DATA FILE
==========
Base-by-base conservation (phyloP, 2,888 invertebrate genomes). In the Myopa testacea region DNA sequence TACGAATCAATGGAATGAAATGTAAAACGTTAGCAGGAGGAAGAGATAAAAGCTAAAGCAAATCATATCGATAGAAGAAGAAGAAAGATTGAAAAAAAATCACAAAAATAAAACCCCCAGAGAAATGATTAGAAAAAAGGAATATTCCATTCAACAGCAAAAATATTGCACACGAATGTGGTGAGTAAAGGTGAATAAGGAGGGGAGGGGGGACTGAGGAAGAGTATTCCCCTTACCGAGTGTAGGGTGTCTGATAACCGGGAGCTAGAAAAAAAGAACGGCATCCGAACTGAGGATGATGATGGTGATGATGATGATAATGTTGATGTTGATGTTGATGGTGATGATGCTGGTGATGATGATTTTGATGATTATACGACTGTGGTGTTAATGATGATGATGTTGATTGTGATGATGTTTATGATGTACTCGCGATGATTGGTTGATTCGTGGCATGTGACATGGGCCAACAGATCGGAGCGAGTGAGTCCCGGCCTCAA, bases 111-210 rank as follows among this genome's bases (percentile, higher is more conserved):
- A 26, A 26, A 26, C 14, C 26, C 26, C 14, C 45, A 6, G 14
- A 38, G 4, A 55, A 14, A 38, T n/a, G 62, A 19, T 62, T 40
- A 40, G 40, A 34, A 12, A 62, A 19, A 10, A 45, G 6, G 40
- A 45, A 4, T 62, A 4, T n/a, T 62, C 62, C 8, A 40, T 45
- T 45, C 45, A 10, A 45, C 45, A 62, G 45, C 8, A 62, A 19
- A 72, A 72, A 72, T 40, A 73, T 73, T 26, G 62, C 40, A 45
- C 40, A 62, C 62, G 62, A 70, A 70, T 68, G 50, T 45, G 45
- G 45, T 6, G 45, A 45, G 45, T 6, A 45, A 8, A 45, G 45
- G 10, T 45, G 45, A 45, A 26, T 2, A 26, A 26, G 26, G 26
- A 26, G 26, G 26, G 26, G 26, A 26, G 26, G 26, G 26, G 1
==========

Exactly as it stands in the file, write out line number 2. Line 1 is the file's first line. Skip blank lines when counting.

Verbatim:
- A 26, A 26, A 26, C 14, C 26, C 26, C 14, C 45, A 6, G 14